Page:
Philadelphia Social Innovations Journal

From Wikidelphia
Jump to navigation Jump to search

Philadelphia Social Innovations Journal Is now the Social Innovations Journal

Philadelphia Social Innovations Journal focuses on the region’s current and emerging leaders of social entrepreneurship, nonprofit organizations, foundations and social sector businesses, and on the principles they have developed to create, manage and promote social change.

The collaborative brainchild of two Philadelphia-area social innovators and Eisenhower Fellows – Nicholas Torres, President of Education-Plus, Inc. and Senior Fellow with Public Private Venturs, and Tine Hansen-Turton, Vice President of Public Health Management Corporation (PHMC) and CEO of National Nursing Centers Consortium (NNCC) –Philadelphia Social Innovations Journal (PSIJ) chronicles social innovations affecting a broad spectrum of the community from leadership, human capital and disruptive innovations.

A cooperative effort among local foundations and universities, the Journal bridges formal research and real-life experience. The Journal is inspired by the Stanford Social Innovation Review, an award-winning national magazine covering best strategies for nonprofits, foundations and social businesses.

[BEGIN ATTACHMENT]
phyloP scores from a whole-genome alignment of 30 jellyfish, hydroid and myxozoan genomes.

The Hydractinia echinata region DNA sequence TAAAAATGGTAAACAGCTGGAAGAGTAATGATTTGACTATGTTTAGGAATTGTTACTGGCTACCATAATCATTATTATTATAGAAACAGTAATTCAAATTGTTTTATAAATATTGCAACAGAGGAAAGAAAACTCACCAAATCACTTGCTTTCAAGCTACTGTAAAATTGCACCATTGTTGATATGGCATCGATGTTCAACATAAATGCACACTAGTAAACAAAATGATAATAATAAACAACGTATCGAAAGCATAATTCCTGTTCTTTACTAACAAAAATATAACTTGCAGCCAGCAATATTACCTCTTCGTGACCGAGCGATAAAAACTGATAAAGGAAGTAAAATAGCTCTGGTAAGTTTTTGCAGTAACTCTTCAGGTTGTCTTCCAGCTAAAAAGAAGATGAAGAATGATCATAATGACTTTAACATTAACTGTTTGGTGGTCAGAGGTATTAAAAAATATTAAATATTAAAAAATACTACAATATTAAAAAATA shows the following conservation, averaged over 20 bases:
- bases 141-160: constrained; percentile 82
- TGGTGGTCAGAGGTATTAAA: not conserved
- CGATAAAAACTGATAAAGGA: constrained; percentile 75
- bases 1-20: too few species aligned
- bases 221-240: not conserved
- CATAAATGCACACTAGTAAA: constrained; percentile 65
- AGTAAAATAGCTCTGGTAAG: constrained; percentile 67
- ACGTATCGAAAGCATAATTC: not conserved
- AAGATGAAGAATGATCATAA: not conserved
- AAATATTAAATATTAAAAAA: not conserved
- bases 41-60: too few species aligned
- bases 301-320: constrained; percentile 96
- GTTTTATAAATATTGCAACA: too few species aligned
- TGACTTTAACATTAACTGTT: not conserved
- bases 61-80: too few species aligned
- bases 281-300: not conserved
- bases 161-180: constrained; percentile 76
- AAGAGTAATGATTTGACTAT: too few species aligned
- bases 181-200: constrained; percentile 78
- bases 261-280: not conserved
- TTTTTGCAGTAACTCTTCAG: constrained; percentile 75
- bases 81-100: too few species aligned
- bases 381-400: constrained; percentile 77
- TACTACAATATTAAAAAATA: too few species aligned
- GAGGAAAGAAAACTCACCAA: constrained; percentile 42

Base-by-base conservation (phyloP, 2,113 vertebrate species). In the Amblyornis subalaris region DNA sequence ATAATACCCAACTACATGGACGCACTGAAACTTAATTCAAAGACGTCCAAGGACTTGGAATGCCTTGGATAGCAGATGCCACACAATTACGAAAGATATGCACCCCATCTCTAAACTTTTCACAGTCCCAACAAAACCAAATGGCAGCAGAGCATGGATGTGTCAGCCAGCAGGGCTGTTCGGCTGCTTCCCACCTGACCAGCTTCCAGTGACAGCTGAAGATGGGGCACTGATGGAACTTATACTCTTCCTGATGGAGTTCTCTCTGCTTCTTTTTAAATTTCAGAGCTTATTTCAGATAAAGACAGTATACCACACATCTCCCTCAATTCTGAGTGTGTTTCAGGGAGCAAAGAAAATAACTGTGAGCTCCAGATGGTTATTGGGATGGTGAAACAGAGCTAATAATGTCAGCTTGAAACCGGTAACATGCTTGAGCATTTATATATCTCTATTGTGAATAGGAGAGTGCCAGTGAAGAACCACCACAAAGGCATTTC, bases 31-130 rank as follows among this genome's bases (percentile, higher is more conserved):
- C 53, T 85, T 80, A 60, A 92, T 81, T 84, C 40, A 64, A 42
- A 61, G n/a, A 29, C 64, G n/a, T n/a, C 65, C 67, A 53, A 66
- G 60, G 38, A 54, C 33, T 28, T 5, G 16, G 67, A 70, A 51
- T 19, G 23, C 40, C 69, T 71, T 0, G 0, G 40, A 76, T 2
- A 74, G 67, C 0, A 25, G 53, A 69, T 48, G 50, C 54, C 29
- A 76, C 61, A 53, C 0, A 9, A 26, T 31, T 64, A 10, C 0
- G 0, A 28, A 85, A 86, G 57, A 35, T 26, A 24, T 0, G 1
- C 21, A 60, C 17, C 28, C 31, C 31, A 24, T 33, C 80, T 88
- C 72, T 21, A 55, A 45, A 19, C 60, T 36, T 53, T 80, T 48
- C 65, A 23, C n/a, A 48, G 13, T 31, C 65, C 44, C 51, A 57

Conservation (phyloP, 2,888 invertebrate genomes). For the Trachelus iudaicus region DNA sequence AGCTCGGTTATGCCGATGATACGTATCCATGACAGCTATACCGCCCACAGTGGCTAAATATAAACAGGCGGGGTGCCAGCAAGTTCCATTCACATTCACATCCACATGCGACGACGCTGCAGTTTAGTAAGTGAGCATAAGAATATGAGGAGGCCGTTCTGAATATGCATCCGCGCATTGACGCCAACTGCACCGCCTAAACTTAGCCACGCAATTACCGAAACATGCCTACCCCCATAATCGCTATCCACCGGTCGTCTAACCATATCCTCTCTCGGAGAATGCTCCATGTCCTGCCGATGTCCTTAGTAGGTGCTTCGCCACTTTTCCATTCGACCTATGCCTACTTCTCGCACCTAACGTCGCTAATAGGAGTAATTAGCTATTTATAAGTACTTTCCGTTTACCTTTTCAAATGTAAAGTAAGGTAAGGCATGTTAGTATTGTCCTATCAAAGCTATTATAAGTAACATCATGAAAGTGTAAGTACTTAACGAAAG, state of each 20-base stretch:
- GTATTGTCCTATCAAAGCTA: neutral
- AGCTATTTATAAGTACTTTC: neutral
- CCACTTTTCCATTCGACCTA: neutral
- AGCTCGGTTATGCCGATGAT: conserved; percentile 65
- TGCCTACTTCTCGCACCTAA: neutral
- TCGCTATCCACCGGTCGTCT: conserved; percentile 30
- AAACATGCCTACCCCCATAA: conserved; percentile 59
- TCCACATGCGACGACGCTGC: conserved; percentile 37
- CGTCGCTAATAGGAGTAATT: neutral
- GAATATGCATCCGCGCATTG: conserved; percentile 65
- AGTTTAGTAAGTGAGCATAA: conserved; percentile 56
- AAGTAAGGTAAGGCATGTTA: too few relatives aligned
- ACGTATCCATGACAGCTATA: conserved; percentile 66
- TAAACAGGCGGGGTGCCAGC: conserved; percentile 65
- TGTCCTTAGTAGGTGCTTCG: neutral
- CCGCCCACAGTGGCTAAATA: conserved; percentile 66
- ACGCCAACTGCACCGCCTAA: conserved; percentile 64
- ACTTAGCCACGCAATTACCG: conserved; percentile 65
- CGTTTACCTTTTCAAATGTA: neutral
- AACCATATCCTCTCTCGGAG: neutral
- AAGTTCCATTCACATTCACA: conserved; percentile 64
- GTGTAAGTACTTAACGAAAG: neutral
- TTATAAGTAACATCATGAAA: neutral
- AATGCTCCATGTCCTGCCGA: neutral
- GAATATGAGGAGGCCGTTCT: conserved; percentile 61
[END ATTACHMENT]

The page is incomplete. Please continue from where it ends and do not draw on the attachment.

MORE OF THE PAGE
PSIJ highlights the accomplishments of local leaders and social entrepreneurs who set the standard for regional nonprofit organizations and policymakers, providing an opportunity for these leaders and their agencies to publish their innovations and share best practices and lessons learned. It also provides a forum for the discussion of vital topics facing the nonprofit, foundation and social sector–focused business community. PSIJ articles are not only about these impressive individuals, but written by and with the innovators themselves, people who blend their real-world experiences, best practices and time-proven results with meticulous research.

The first publication dedicated to social innovation in the Delaware Valley, PSIJ brings a regional focus that encourages further innovation in the greater Philadelphia area and beyond, giving the region a broader impact in Pennsylvania and across the nation.

This quarterly publication is produced and distributed in an electronic format. In addition, PSIJ’s annual print edition features the year’s most popular articles.

Why a Philadelphia Regional Focus?

Philadelphia, the birthplace of America, has a strong tradition of supporting innovation and independence, starting with the printing of Thomas Paine’s Common Sense, which encouraged colonists to explore the inner workings of a society, and continuing today in the efforts of countless local leaders who uphold Paine’s legacy of questioning the status quo and insisting on near-constant evolution and improvement. Yet the value that these individuals and their agencies bring to our community is often overlooked, to our collective societal detriment, as the potential for good ideas to inspire more good ideas cannot be underestimated.

See Also